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3 Leadership Lessons From Tata's Boardroom Coup Against Cyrus Mistry

04/11/2016 6:29 PM IST | Updated 09/11/2016 9:16 AM IST
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Vivek Prakash / Reuters

Anyone who reads/watches the news is aware of how Cyrus Mistry was made to resign by the board as chairman of Tata Sons. The dramatic ouster created headlines—the Tata group is one of the most respected companies of India and this sudden change has surprised many. No one had expected the tenure of Cyrus Mistry to be so short-lived and there's been no official communication from the Tatas on the reasons for the firing although speculations are taking up plenty of newspaper inches. However, the objective of this piece is not to look for reasons but share a few leadership lessons that any executive needs to keep in mind while navigating corporate terrain.

Leadership is a political process

As one has understood from media reports, one of the reasons why Cyrus Mistry had to go was because he was not able to galvanize the support board, Tata Trust and other key stakeholders on what he was trying to do. For example it was reported that Cyrus Mistry had not kept the board informed about certain acquisitions.

Political astuteness matters. Those who tell you to "be authentic" and "just do what your heart says" are ill-informed.

A CEO's job is just not about vision, strategy and execution. It is also about being able to carry all relevant stakeholders along. Business executives often don't realize leadership is a political process. I often come across business leaders who tell me that they hate politics. They do this because they have poor understanding of what politics really means—for them being political is a taboo and something which can defile an organization. Here's the thing: being politically savvy does not mean backstabbing someone or using treacherous means to get to an end. Political astuteness is about being aware of all of all your stakeholders and having a sense of "who is with you" and "who is not with you" as you embark on your effort to achieve your organizational objectives. This is not easy stuff and requires deep observation, solid networks and an understanding of what people are saying and not saying.

As a leader climbs up the organizational ladder, sending and responding to signals becomes very critical. This is not a onetime exercise but something that a leader should do for every new initiative. A leader should know not just how to manage those in their team but also those above them. Leaders should make the effort to identify those who do not support them and then try to get them on board. Leaders should know how to influence and persuade to move their agenda forward.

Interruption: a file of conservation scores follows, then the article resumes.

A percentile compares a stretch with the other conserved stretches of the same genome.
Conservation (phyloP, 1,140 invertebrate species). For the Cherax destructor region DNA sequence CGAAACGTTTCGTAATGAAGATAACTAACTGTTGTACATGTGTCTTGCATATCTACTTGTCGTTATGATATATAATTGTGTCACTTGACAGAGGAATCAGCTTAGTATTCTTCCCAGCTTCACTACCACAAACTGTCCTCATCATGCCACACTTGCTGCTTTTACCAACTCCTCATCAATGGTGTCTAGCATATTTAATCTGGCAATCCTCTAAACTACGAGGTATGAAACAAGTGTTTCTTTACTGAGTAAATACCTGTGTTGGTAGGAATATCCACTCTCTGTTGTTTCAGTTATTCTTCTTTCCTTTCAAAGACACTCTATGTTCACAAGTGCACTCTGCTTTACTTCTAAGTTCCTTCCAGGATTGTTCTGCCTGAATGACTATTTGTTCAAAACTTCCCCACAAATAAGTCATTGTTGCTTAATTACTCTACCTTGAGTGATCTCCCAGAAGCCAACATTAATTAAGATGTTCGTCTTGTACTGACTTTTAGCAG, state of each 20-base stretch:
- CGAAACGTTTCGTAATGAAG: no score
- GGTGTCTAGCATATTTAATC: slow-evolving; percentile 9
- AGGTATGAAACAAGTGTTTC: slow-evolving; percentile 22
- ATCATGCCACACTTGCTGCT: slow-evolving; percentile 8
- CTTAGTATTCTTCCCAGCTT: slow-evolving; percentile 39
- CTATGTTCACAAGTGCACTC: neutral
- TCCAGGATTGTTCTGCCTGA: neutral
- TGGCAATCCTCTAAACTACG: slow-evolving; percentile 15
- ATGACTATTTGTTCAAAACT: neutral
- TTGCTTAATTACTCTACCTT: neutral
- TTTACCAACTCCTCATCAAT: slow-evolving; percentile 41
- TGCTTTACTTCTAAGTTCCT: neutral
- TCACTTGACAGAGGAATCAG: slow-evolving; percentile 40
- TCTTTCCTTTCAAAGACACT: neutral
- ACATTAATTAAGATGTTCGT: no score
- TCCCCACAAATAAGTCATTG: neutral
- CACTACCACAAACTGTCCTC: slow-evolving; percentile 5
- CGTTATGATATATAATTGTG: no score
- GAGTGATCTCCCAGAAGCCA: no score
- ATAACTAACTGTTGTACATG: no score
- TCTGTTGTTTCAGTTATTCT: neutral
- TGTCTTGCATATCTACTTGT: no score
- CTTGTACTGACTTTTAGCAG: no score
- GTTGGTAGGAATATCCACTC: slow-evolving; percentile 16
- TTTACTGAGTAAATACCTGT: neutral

If you do not like networking and are not good at understanding and relating to people then success in the workplace will be a mirage for you. Remember, political competence is a sine qua non for organizational growth and success. Those who tell you to "be authentic" and "just do what your heart says" are ill-informed. Organizations are social engines where success depends on how effectively you are able to influence and manage those who matter.

Know when it's time to bid farewell

A senior lawyer who advised the Tatas confirmed that both Ratan Tata and Harvard Business School dean and Tata board member Nitin Nohria tried to persuade Mistry to quit, but he did not heed to the request. The point here is that when two leaders of this stature tell you to quit, you should not think twice. However painful it may be it's better to call it a day. And once you are shown the door, you should exit gracefully.

An individual's future tenure does not depend on past successes but on how relevant they will be in the future.

In this case, Cyrus Mistry tried to wash dirty linen in public and even mentioned that he was a lame duck chairman. The question that comes in one's mind is that if this was true and he felt like a lame-duck chairman, why did he not raise the matter during the four years in which he led the company? To mention it now makes him look like a weak leader and someone who lacked the courage to confront difficult issues upfront.

A key element of leadership is having the courage to take on the thorniest issues head on and resolve them. Once you are asked to go, don't show your emotions publicly. It just makes you look like a bad loser. Remember, for an accomplished leader like Mr. Mistry, life does not come to an end with this change. He should just accept it and focus on his other ventures and take them to success. Remember, people have short memories and this too will be forgotten.

Never be complacent

However successful you have been in the past, you can never rest on your laurels. Every day is a new day and a corporate executive has to constantly work towards their relevance for tomorrow. I am not saying that Cyrus Mistry was complacent but if a chairman whose family has more than 18% stake is asked to go, anything is possible. Remember, in 1985 Steve Jobs got fired by the company he had founded because of his uneasy relationship with John Sculley. Or how Vikram Pandit had to make a sudden exit from Citigroup in 2012, despite steering the bank through a difficult phase and paid back $45 billion of federal lifeline. Or the way CO-CEO of Deutsche Bank Anshu Jain had to leave despite being a star performer as an investment banker.

Point is that a company can be ruthless regardless of how well a leader has performed in the past. Like it or not, organizations are transactional in nature. An individual's future tenure does not depend on past successes but on how relevant they will be in the future.

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